Isaac Verplanck was born in late September 1725. He was the first child born to the marriage of Albany residents Guleyn and Ariaantie Vanderpoel Verplanck. He grew up in the second ward home of a frontier trader-turned-businessman who died in 1749.
This eldest son probably did not marry but lived with his widowed mother and siblings. He also witnessed a number of baptisms at the Albany Dutch church with his mother and with other women of the community.
In March 1762, he was named co-executor of the estate of his cousin David Verplanck of Rensselaerswyck. In September 1767, he witnessed the will of an Albany neighbor. In September 1772, he was identified as an Albany resident when a notice appeared in the New York newspaper stating that he had laid claim to a lot in New York City that belonged to his great greandfather, Abraham Verplanck.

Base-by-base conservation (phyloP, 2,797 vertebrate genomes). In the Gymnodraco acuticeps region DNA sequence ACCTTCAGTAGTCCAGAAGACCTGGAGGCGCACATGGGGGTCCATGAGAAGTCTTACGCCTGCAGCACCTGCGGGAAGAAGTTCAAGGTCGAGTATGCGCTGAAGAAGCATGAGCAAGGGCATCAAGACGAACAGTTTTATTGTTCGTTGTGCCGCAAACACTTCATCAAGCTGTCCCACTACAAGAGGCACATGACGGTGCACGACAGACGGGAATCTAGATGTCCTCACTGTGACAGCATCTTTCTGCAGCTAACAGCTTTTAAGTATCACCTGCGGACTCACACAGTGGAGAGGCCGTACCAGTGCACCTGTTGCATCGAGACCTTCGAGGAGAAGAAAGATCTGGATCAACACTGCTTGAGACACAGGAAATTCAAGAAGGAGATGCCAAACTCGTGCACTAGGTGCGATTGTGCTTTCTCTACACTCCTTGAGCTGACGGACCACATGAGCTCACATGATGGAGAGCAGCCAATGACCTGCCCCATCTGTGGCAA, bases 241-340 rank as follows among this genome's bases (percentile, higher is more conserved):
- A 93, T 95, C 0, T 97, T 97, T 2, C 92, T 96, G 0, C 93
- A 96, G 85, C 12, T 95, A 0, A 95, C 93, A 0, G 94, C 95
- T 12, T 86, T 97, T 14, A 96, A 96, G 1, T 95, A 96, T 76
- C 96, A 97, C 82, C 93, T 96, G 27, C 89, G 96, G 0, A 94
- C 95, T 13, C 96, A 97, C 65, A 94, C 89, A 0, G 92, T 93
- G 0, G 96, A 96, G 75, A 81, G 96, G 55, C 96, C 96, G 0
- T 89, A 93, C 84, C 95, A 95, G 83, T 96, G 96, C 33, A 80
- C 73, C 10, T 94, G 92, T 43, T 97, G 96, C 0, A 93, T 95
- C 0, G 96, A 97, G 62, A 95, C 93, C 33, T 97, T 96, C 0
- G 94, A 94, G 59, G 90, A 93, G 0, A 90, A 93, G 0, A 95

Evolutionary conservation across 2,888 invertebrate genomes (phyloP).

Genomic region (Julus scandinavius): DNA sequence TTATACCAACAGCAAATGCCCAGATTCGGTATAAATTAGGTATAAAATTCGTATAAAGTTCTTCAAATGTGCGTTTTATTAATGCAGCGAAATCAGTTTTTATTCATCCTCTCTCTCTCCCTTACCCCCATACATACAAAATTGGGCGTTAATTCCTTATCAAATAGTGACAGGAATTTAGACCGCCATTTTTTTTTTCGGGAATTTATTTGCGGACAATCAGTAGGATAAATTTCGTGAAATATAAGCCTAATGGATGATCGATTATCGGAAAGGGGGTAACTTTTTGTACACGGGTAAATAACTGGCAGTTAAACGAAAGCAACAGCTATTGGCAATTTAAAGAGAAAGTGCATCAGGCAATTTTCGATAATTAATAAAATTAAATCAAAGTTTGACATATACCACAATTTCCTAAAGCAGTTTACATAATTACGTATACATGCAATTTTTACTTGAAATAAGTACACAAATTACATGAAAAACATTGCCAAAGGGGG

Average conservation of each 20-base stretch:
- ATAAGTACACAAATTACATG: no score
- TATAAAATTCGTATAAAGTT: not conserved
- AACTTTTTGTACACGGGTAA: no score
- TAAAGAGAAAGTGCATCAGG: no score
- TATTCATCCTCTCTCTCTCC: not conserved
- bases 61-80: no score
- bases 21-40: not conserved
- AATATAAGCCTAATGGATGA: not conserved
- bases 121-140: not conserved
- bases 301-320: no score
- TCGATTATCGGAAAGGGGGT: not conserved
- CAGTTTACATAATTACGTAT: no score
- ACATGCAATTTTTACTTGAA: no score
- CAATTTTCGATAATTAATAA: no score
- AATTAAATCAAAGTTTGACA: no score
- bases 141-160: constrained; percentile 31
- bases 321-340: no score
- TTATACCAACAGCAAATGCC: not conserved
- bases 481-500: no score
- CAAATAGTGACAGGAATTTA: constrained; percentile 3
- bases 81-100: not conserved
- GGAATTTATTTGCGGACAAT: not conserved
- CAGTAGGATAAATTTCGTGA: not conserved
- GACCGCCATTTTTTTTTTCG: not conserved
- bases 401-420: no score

Beginning in 1766, his second ward property was valued on city assessment rolls - sometimes, his mother was referenced under Isaac's holdings. In 1779, his house and property and another lot were valued on the Albany tax list. After that, his name drops from Albany rolls.
Fifty years old at the outbreak of hostilities in 1775, Isaac supported the Revolutionary cause by pledging to serve if called in the Associated Exempts. In December 1778, he was paid four pounds from the city treasury. In 1779, he was among the Albany residents who petitioned Governor Clinton for the return of Dr. Van Dyck. Otherwise, his name has not been encountered in our sweep of wartime records. However, afterwards, he was accorded a land bounty right in conjunction with the Albany militia regiment.
Isaac Verplanck filed a will in July 1777. It named his siblings and his nephew as his heirs. It passed probate in January 1791. His name did not appear in the will filed by his brother in March 1784.
Sources: The life of Isaac Verplanck is CAP biography number 1143. This sketch is derived chiefly from family and community-based resources.
first posted: 2/20/11